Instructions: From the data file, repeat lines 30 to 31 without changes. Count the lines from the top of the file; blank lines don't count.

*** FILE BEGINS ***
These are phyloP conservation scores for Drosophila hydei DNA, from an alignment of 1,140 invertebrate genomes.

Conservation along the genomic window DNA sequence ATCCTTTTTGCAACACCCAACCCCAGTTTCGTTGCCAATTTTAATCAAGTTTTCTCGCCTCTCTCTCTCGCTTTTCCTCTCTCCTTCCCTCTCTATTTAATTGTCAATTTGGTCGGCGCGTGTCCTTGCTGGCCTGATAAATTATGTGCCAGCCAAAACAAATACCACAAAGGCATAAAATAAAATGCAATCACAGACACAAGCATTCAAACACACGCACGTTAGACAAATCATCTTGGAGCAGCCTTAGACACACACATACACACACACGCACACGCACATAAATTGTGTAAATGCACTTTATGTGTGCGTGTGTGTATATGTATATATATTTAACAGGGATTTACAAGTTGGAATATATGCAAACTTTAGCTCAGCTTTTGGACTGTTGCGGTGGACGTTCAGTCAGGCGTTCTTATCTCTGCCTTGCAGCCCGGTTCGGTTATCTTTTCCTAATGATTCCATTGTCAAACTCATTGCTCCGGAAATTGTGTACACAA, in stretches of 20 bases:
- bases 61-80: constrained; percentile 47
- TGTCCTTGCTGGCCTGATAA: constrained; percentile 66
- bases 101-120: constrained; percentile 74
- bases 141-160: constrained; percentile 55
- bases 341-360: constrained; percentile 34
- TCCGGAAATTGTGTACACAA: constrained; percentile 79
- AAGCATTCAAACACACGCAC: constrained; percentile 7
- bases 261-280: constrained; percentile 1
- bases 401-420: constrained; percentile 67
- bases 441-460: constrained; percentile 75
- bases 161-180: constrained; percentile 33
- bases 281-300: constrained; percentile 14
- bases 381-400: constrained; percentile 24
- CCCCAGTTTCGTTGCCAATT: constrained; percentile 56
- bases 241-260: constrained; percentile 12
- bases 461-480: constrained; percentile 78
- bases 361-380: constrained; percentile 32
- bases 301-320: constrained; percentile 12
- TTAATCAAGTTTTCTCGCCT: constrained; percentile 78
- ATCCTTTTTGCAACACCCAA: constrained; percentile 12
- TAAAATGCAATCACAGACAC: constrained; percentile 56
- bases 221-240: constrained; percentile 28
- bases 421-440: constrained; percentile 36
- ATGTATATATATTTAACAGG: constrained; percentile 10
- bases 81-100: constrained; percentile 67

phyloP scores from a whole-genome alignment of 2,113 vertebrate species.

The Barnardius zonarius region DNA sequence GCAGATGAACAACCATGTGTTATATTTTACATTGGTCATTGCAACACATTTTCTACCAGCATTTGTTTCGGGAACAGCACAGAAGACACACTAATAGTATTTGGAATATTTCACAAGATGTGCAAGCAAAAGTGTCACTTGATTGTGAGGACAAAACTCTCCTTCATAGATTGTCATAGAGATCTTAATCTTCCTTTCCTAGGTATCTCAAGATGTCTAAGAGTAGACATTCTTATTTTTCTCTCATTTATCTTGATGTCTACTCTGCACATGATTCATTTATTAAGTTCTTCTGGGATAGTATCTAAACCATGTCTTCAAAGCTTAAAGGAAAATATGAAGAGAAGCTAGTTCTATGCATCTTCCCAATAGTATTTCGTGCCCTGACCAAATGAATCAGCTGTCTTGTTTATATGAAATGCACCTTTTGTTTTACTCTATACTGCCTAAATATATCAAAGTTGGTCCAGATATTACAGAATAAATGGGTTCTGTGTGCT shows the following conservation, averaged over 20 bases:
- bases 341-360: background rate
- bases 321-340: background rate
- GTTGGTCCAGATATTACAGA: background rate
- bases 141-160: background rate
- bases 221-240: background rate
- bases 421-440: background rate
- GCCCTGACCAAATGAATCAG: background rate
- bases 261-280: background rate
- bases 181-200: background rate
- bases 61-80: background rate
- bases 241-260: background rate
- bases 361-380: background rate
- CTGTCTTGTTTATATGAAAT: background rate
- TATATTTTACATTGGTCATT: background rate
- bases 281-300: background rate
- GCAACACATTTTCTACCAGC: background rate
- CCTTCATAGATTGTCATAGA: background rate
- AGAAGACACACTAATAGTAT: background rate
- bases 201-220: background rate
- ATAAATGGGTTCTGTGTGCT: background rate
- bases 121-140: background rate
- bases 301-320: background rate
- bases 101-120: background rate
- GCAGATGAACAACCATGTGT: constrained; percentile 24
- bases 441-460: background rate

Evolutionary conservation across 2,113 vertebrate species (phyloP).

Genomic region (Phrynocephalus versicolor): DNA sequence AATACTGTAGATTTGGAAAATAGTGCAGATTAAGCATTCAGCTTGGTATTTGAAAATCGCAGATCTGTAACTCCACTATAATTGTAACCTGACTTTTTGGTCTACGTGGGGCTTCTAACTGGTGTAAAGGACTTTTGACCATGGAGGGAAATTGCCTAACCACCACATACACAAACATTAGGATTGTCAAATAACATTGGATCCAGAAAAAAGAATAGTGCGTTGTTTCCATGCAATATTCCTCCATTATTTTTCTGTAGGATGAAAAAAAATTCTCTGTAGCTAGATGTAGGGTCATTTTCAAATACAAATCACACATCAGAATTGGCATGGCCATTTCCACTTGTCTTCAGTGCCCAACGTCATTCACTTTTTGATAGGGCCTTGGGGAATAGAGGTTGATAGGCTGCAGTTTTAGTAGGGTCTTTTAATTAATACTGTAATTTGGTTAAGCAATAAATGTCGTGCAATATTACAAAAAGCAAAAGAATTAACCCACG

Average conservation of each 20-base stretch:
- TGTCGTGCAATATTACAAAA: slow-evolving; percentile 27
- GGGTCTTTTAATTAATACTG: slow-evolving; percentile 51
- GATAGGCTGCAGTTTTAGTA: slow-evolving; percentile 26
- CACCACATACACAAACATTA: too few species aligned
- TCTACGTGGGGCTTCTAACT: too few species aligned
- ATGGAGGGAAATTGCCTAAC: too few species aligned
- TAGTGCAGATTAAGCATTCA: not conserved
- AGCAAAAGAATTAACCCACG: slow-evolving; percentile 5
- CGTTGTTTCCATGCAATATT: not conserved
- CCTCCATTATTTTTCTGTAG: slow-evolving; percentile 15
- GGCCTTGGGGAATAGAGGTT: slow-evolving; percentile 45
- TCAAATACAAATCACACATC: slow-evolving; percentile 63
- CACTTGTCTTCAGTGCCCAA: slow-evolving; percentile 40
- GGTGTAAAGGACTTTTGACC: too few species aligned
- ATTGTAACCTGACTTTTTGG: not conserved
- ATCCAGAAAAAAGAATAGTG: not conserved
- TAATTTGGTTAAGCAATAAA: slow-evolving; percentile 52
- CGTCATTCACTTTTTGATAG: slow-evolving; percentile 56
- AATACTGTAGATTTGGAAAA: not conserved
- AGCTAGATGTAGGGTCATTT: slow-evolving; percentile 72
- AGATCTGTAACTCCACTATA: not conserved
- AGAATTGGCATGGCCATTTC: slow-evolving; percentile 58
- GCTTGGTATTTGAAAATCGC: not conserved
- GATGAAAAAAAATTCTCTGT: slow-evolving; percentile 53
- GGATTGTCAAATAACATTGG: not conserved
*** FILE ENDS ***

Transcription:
- bases 341-360: background rate
- bases 321-340: background rate